Listed property

The domestic listed property sector matched the performance of the broader share market in 2017/18. The sector benefitted from some supportive macro factors, primarily the pushing out of expectations for interest rate rises and a benign inflationary environment. In contrast to the dispersion theme across industry sectors, the property sectors exhibited considerably less deviation in performance. In aggregate, 33 out of the 34 A-REITs generated a positive return, with 23 of these being in excess of 10%. The big news influencing the sector was in retail land, with investors concerned about the impact of online competition. The exit of sector heavyweight, Westfield Group, following the takeover by European property giant Unibail Rodamco as part of a A$32b deal which completed at a substantial premium, saw around A$7b of cash proceeds out to find a new home. Across the sector, industrial property REIT, Property Link Group (34.4%) topped the table, while Stockland (-3.6%) dipped into negative territory.

 

“Fundamentals for the Australian property sector remain sound, but not uniform. We expect to see greater distinction between the quality and sub-par operators and across sectors over the year ahead as valuations are more closely scrutinised.”
Peter Davidson
Head of Listed Property, Pendal Group

 

Global shares

Global shares delivered a strong return for Australian investors, although a weaker Australian dollar limited the gain to 10% for investors that hedged the currency. US stocks continued to gather momentum against a favourable macroeconomic backdrop. Global markets suffered a temporary correction in February, triggered primarily by the latest US labour market data and fears of prospective inflation and uncertainties over Trump’s ‘policy on the run’ approach to resetting the global trade landscape. But where investors are concerned, America may already be great again – as indicated by the 14.4% total return from the S&P 500 Index in 2017/18.
US corporates also responded favourably to President Trump’s corporate and personal tax cuts. This, coupled with a resilient economy that now boasts annual GDP growth of 2.8%, solid jobs growth and unemployment at a 48-year low of just 3.75%, provide meaningful justification for double-digit returns from US shares. These data points supported decisions by the US Federal Reserve (Fed) to progress its monetary unwind, raising the Fed Funds rate on three occasions over the course of our financial year.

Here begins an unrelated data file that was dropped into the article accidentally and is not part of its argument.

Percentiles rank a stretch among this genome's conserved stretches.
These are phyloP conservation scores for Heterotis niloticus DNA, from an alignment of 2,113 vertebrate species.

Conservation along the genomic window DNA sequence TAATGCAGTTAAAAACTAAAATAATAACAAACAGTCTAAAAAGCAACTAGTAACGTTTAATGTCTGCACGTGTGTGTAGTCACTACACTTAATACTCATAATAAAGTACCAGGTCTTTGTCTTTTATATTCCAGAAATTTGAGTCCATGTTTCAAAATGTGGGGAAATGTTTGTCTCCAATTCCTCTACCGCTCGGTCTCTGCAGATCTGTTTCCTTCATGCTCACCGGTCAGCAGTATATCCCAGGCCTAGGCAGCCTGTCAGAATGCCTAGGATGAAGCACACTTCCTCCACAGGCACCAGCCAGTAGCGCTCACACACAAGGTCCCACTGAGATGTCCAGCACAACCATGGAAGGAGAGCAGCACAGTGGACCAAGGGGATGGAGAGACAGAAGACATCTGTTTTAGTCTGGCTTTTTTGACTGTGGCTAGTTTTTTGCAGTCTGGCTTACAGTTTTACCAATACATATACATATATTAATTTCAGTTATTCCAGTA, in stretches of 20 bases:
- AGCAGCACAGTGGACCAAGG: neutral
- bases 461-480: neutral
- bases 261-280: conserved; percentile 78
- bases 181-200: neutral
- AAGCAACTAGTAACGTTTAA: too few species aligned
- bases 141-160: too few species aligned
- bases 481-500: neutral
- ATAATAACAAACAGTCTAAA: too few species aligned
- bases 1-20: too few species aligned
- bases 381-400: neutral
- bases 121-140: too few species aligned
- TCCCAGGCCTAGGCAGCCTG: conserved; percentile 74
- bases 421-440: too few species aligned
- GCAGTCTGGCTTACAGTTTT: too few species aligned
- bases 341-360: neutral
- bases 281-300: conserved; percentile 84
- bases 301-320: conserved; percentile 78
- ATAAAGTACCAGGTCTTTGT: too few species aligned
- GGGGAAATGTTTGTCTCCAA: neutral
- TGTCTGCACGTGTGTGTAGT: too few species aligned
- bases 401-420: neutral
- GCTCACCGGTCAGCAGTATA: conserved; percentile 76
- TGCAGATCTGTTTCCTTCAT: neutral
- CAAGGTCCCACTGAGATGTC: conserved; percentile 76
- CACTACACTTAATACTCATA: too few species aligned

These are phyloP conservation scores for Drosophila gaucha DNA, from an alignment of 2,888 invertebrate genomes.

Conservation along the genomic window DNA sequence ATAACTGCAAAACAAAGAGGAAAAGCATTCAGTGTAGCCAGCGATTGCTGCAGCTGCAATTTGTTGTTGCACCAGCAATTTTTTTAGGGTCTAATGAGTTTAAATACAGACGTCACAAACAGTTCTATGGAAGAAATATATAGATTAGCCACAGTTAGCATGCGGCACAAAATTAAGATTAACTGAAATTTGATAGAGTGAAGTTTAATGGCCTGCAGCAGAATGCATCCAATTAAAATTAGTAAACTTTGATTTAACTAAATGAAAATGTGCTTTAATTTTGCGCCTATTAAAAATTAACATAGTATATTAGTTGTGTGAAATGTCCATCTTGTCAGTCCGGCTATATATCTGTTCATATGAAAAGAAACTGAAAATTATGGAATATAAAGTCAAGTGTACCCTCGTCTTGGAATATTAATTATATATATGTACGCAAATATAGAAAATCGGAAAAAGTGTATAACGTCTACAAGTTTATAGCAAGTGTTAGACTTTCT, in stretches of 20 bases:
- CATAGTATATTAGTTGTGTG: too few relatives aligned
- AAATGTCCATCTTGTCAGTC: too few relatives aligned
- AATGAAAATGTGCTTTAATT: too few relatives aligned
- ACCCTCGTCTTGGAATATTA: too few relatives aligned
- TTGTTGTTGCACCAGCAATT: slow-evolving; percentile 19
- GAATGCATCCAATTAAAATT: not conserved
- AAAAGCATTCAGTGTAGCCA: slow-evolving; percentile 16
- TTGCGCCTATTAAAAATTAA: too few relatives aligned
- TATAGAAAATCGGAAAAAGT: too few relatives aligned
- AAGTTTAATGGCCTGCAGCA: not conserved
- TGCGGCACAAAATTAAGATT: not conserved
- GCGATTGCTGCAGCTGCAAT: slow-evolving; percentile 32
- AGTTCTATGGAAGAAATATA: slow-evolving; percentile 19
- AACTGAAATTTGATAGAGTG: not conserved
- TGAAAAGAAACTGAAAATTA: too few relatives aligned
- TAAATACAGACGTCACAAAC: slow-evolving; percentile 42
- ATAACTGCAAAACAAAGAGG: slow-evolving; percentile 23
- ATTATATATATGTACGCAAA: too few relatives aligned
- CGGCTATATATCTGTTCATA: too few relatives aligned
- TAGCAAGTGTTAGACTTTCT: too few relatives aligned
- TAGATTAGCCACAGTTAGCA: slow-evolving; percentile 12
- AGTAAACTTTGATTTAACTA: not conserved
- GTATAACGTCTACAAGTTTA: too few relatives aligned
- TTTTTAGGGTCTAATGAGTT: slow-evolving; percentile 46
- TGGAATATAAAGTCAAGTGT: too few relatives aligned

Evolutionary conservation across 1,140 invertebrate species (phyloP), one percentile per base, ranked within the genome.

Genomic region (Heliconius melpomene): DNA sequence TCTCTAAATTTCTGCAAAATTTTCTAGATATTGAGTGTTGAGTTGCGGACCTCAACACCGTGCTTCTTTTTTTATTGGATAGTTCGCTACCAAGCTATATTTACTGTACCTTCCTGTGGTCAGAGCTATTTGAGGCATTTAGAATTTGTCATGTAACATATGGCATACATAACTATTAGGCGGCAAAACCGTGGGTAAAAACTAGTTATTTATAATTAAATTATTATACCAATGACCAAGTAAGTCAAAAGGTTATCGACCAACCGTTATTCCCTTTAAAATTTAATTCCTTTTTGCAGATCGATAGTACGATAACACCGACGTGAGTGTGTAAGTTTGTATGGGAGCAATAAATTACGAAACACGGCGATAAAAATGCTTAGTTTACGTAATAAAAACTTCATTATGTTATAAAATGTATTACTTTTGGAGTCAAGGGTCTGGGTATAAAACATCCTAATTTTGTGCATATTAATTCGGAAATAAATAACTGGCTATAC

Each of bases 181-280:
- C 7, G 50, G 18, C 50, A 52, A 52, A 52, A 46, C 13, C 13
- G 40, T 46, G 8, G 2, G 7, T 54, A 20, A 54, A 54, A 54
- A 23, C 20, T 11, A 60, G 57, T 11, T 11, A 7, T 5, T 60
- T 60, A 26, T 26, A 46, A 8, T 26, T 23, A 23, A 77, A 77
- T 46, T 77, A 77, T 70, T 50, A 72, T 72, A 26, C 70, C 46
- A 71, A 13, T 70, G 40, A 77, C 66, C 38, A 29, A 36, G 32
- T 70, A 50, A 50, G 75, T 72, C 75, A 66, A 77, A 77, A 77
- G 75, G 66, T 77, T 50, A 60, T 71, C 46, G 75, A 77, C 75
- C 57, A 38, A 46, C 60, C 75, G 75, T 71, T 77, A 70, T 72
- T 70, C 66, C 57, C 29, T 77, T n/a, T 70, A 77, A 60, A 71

“Trump tantrums are actually helpful for us as investors. They distract those who follow the headlines and allow investors focused on fundamentals to hone in on the company narratives.”
Ashley Pittard
Head of Global Equities, Pendal Group

 

President Trump’s mantra on global trade led to ramifications for markets in Europe, the UK and Asia. The first in a series of tariff imposts against China came into effect in January, with ensuing measures levied on around US$50b worth of high tech and industrial imports from China. China’s own economy continued to grow, albeit at a declining rate of expansion as growth stabilised at a 6.8% annual rate. Shares listed on the mainland underperformed the Hong Kong bourse, while other emerging Asia markets were somewhat impacted by weakening sentiment from the trade rhetoric and higher oil prices. Japan continued to diverge in performance, delivering a return of 11.3%.
European markets had their own share of challenges, ranging from political destabilisation and the European Central Bank (ECB) continuing to pursue a gradual unwinding of monetary stimulus, through to consternation over the shape and form of Brexit. Returns from the region were an uninspiring 4.3%, even less for investors in the share markets of Spain and Germany.

 

Fixed income